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Age Of Globalization Study Guide 3

by: Gwendolyn Cochran

Age Of Globalization Study Guide 3 Badm 1004

Marketplace > George Washington University > Business Administration > Badm 1004 > Age Of Globalization Study Guide 3
Gwendolyn Cochran

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This is a detailed study guide for the third quiz in age of globalization. I go over all the questions given by the professor, the readings assigned for the class, and vocabulary! I hope this helps.
Age of Globlization
Liesl Riddle
Study Guide
International Business
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This 8 page Study Guide was uploaded by Gwendolyn Cochran on Tuesday March 22, 2016. The Study Guide belongs to Badm 1004 at George Washington University taught by Liesl Riddle in Winter 2016. Since its upload, it has received 294 views. For similar materials see Age of Globlization in Business Administration at George Washington University.

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Date Created: 03/22/16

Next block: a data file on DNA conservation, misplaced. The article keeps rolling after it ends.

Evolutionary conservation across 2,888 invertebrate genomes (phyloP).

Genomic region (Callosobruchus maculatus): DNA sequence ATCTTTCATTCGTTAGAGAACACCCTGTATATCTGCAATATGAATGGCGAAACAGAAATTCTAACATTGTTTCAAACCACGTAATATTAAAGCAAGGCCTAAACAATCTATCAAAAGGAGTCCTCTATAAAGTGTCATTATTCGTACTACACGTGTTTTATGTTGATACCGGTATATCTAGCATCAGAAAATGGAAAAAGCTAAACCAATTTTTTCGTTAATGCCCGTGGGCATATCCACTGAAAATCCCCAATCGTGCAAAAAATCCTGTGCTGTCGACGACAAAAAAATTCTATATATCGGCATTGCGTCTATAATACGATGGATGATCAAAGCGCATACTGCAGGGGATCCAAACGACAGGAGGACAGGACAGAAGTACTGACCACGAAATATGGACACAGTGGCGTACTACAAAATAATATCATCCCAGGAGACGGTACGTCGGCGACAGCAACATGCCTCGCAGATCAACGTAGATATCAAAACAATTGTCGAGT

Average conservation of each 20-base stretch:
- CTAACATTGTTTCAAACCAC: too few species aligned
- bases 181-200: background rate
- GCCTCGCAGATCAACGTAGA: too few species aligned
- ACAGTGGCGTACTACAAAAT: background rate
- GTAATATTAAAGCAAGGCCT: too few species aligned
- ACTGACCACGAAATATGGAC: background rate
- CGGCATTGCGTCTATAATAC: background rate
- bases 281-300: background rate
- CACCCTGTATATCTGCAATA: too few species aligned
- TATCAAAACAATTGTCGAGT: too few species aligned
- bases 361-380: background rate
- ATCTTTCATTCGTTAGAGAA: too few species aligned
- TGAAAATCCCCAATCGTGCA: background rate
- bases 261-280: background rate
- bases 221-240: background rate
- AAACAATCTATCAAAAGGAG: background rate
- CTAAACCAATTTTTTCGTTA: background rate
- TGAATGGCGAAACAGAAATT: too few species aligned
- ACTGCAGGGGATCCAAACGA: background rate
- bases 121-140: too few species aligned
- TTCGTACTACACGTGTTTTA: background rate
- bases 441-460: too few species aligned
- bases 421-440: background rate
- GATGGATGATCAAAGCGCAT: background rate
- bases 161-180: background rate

Globalization Study Guide for Quiz 3 Class: Feb 29 Lecture:   How do developed and developing countries tend to differ in terms of birth rates,  death rates, and fertility rates?  Why? o  Know how to read and interpret changes in a population pyramid (e.g., changes in birth rates, mortality rates, or immigration). o Declining fertility, increased longevity & mortality rate decline supersedes decrease in fertility o  What is the demographic transition?  Know how to correctly label and explain  what’s changing on population pyramids representing the four phases of the  demographic transition. o Demographic transition refers to the transition from high birth and death  rates to low birth and death rates as a country develops from a pre­ industrial to an industrialized economic system. This is typically  demonstrated through a demographic transition model o  For most of human history, the percentage of people age 65+ has been around 3­ 4% of the total population.  How much is it predicted to be in 2050?  Why? o Most of human history, 65+ ~ 3­4% of population o Today = 15%; 2050 = 25% (estimate) o By 2030, working­age population expected to contract in nearly all  developed countries (US=exception thanks to expected in­migration) o By 2050, 60+ = 2 billion globally – ¾ from developing countries o This is because of the shift in the demographic transition model in which  as populations grow older people are having less and less children and the  old are living longer; thus the percentage of elderly in the population  changes  What is Berelson and Samuel’s theory of fertility decline thresholds?  What  criteria do they specify that are correlated with fertility decline? o Bernard Berelson & John Samuel’s theory of fertility decline thresholds  argues that fertility will not decline significantly enough to begin the  demographic transition until… 1. <50% labor force employed in agriculture 2. 50% of age 5­19 enrolled in school 3. Life expectancy is at least 60 years 4. Infant mortality is <65 per 1,000 5. 80%+ females age 15­19 are unmarried  What is the demographic trap?  What kinds of countries tend to be caught in the  demographic trap and why? o The demographic trap is the point at which population growth exceeds  environment’s carrying capacity.  Often due to death­rate decline but no  fertility­rate change as is seen in many labor­intensive developing  economies and many emerging markets o This creates challenges & opportunities for governments, NGOs, private  sector  According to guest speaker Shaheen Siraz, Bangladesh is currently grappling with several challenges due to their large youth population.  What are these  challenges? o Many of the youth in their nation do not have access to proper education.  o A quarter (27%) of young Bangladeshis never completed primary school  and do not have the skills they need for work. That totals over 8 million  15­ to 24­year­olds in the country. o There are 250 million children of primary school age who cannot read or  count whether they are in school or not. In Bangladesh, for example, less  than 50% of teachers are trained; o There are 44 million illiterates in Bangladesh alone – the fourth highest  rate of any country in the world. Preparation Materials:  Be able to define each of the following demographic terms:  o Birth/death rate – annual # of births/deaths per 1,000 people in a  designated geographic area o Total fertility rate – average # of children women in a specific population  bear over their lifetime o Infant mortality rate – annual # of deaths of infants 1 year old or younger  for every 1,000 infants born alive o Maternal mortality rate – death of a woman while pregnant or within 42  days of the termination of a pregnancy from any cause due to or  aggravated by pregnancy or the way it is managed. Expressed as the # of  maternal deaths per 100,000 pregnancies o Sex ratio – number of men per 100 females in a designated geographic  area o In­migration/Out­migration – movement of people into or out of a  designated area o Immigration – act of entering one country after leaving another o Emigration – act of departing one country with the purpose of taking up  residence elsewhere o Net migration rate – rate based on the # of people entering and # of people leaving a designated area in a year.  We divide that number by the size of  the relevant population and then multiply the result by 1,000 o Internal migration – movement of people within the given boundaries of a  country. o Agglomerations – urban populations with 1 million or more  How and why has the world’s population pyramid changed between 1970­2015?   Why?  How and why is it predicted to change 2015­2060? o How:  o Why: As women enter the workforce in greater numbers, children live  longer into life, and baby boomers enter the elderly demographic the  number of children the average family is having is declining so the  population age differences are evening out.   How has global aging impacted auto companies, banks, assisted living facilities,  and telemedicine (give examples of new products or services created in each of  these industries)? o All of these firms are catering towards the newfound longevity of the  elderly population. As people live longer and longer into life the market  for consumers of assisted living facilities, investment firms, and  telemedicine opportunities increases. Take for instance elderly people  from abroad who wish to be buried honoring the traditions of their  heritage: there are emerging markets wherein one can hire a team of  people to throw a tradition funeral within the customs of one’s culture.  Class: March 2 Discussion:  How had India’s population pyramid changed between the year that Shoppers  Stop opened for business and the year of the case?  Why did it change?   o There is a large amount of loyal older customers, but the store wants to  bring in younger consumers to widen their market.    What were the four factors driving the Indian retail revolution mentioned in the  Shoppers Stop case? o Changing demographics, upward migration of income, easy credit,  government impetus.   What was India’s “demographic dividend” mentioned in the Shoppers Stop case? o The population of India was forecasted to stay young for the next two  decades, therefore to have a successful market Shopper’s Stop must  rebrand to younger customers  How did the case describe Shoppers Stop customers? o Shoppers Stop customers are older, extremely loyal, and looking for  unique clothing that will make them stand apart.   Did Shoppers Stop make changes to its business to take advantage of India’s  “demographic dividend?” If so, how?  If not, why not? o Absolutely! They ran an ad campaign for younger people, targeting the  collage and teenage spectrum bringing in this larger demographic.  Class: March 7 Lecture:  Know the following facts about migration:  o the number of international migrants more than doubled 1975­2000,  o today’s total stock of international migrants is 244 million,  o 48% of today’s international migrants in the world are women,  o 2/3 of international migrants live in Europe and Asia, o Europe has just slightly more in­migrants than out­migrants, o Africa has just slightly more out­migrants than in­migrants, o Asia has just slightly more out­migrants than in­migrants, and o North America has many more in­migrants than out­migrants.  What is the IOM and what does it do? o The International Organization for Migration is the leading  intergovernmental organization specializing in the field of migration. o It specializes in labour migration, Human development, Immigration and  border management, Migration assistance, Migrant health, Refugee  resettlement, Emergency, post­crisis and disaster risk reduction, Migration policy and migration law research   According to guest speaker Lara White, what are the benefits of labor migration  for households, nations, and regions/the globe? o Households  Increases incomes  Boosts health & well­being  Promotes school enrolment  Generates jobs in host countries   o National  Stimulates innovation  Increases labour market efficiency   Changes age pyramid and dependency ratios   Facilitates trade and investment o Regional/global  Addresses global talent & labour shortages   Reduces “brain­drain” through skill circulation  Highlights need for increased international collaboration   According to guest speaker Lara White, what are the 5 challenges of migrant  integration into their new countries of residence? o Xenophobia o Access to the labor market o Psychosocial well being o Skill and qualifications recognition o Language and cultural barriers Preparation Materials:  In the summer of 2014, what kind of immigrants was Germany looking for?  Why? o German is in dire need of educated workers and is readily searching for  experienced immigrants to work in their engineering fields   What are the 3 ways globalization makes the global migrant crisis more unstable? o There is a large amount of uncertainty of how the process works and how  long someone might stay in a nation, the factors that challenge  immigration increase as the volume increases, there are many displaced  refugees as well adding to the volume of immigrants  Know the fact that immigrants in America are more than twice as likely to start a  business as someone born in America.  Know the country of origin for the founders of each of these US immigrant­ founded companies: Google, AT&T, Goldman Sachs, and eBay. (Note – you do  not need to know the founders’ names just the countries from which they  originated.) o Google­ Russia o AT&T­ Scotland  o Goldman Sachs­ Germany o EBay­ France Class: March 9 Discussion:  What are the internal and external benefits of migration for business? o  According to The Hague Process study, what are the top 3 (most commonly  mentioned) benefits of migration that business leaders mention first in the study? o  According to The Hague Process study, how do business leaders’ general  perceptions of migration differ from their general perceptions of migrant  labor/employees? o Managers and leaders often times see the potential to utilize the global  perspective and skillset international employees provide  Why did Jane Lew, “UpGlo” founder, reach the conclusion that both government­ funded resettlement programs and private­sector job placement firms were failing  educated and professional immigrants?  How were their incentive systems set up  to fail them and why? o The government­funded resettlement programs and private­sector job  placement firms all focused on getting people JOBS immediately, when in reality people need to work towards CARRERS. UpGlo focuses on  preparing people to inter the workforce looking for a career and secure  them a job in their specialized field.   At the close of the case, what were the key elements of UpGlo’s business model?  (who are their markets, what services do they offer these markets, what are all  their sources of revenue, what are their major costs). o UpGlo focuses on matching businesses with employees perfectly fitting  for the career path they are entering. This is a symbiotic relationship as the businesses gain educated and hardworking employees and the immigrants  get a career they have worked for.  Class: March 21 Lecture:  According to guest lecturer, Dr. Noel Maurer, what are the main sources of  pressure on global resources in the world today? o His main themes were that:  Natural resources aren’t natural  Global warming is the worst possible challenge  Policies and alternatives o And therefore there is an immense struggle to make change in the spectrum of resource conservation.  Preparation Materials:  Prior to 2011, food prices spikes were usually attributable to weather (e.g.,  unusually hot, dry, cold, or wet seasons).  But in 2011, trends in both sides of the  food supply/demand equation were driving up prices.  Be able to list each of the  demand­ and supply­side effects on food prices – and explain how changes in  these issues affect the price of food. o On the demand side, the culprits are population growth, rising  affluence, and the use of grain to fuel cars. On the supply side: soil  erosion, aquifer depletion, the loss of cropland to nonfarm uses, the  diversion of irrigation water to cities, the plateauing of crop yields in agriculturally advanced countries, and — due to climate change —  crop­withering heat waves and melting mountain glaciers and ice  sheets. These climate­related trends seem destined to take a far  greater toll in the future.  Why do scientists consider 2 degrees Celsius (3.6 degrees Fahrenheit) a critical  value for global warming?  According to the article, “Hot and Bothered,” does the global community have political commitments and technologies in place to keep  global temperatures below 2 degrees Celsius? o Crop ecologists have their own rule of thumb: For each 1 degree  Celsius rise in temperature above the optimum during the growing  season, we can expect a 10 percent decline in grain yields. This  temperature effect on yields was all too visible in western Russia  during the summer of 2010 as the harvest was decimated when  temperatures soared far above the norm.  What is the relationship between developing­country economic development and  rising global temperature? o The people who are being harmed most by global warming are the people  who do not benefit from the cause of it. The oil and tech that is causing  global warming is only used by first world countries, but those in third  world countries are the first to starve because of it.   The article, “Hot and Bothered,” suggests a couple of ways that mankind will  have to adapt to living under skies containing high concentrations of greenhouse  gases.  What are they? o This can be helped by growing crops that can tolerate heat and extreme  weather, in part by abandoning the worst­affected places. Animals and plants  will need help, including transporting them across national and even  continental boundaries. More research is required on deliberately engineering  the Earth’s atmosphere in order to cool the planet.